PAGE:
Developing ways to effectively remove the extremely high heat fluxes incident on the plasma-facing components is an important challenge for magnetic fusion energy (MFE). In most cases, the target plates of the divertor, which removes helium ash and other impurities from the core plasma, are subject to the most extreme conditions, with steady-state incident heat fluxes of at least 10 MW/m2. Starting from the early 1990s, a variety of divertor designs with target plates of tungsten (W), cooled for the most part by impinging jets of helium (He), have been investigated.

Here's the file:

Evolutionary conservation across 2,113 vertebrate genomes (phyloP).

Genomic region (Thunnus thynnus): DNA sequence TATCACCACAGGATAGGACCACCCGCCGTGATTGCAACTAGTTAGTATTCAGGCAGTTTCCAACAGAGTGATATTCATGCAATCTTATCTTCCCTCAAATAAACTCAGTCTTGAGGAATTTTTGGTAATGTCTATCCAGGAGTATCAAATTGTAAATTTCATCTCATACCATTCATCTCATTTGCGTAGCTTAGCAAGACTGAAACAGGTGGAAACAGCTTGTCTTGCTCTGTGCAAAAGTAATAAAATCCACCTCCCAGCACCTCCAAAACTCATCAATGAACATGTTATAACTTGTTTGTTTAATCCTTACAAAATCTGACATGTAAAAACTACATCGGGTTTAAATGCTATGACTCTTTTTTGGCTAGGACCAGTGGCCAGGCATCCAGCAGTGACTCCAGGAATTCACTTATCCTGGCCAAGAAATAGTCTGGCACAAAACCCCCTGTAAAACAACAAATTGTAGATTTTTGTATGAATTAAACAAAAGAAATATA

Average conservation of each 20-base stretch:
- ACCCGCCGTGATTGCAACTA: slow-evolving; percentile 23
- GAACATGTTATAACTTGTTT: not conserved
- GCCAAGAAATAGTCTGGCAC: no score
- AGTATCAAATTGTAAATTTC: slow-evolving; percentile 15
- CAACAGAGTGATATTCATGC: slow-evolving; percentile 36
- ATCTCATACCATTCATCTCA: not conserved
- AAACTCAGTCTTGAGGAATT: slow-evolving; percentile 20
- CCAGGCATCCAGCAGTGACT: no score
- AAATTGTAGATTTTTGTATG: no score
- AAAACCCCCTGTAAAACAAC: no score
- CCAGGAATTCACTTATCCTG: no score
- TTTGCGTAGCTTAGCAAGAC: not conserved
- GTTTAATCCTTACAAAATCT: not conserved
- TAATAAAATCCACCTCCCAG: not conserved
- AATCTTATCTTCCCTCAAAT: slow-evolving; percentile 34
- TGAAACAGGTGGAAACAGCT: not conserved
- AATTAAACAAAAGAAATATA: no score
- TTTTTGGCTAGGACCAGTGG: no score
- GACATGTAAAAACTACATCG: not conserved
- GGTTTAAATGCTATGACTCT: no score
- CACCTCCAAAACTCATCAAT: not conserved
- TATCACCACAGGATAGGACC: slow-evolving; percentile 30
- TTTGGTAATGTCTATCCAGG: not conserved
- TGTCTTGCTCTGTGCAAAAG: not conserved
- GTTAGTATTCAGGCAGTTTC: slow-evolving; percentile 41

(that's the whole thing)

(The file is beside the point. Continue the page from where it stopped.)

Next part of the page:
This paper reviews and discusses a number of these impinging-jet concepts, including the modular He-cooled finger-type configurations developed by the Karlsruhe Institute of Technology (KIT), as well as the T-tube divertor, the helium-cooled flat-plate (HCFP) divertor, and the combined plate/finger divertor, all evaluated as part of the ARIES studies. Over the last 15 years, a number of studies have shown that the steady-state thermal and structural performance of single units of a number of these divertor designs can be evaluated with reasonable accuracy under prototypical conditions using a combination of numerical simulations and experimental studies. The helium-cooled modular jet (HEMJ) design has been successfully tested at incident heat fluxes as great as 13 MW/m2 at prototypical conditions. Although it remains unclear how much neutron irradiation damage will affect W, or other armor materials, He jet-impingement cooling is a leading candidate for resolving power exhaust heat removal issues in plasma-material interactions.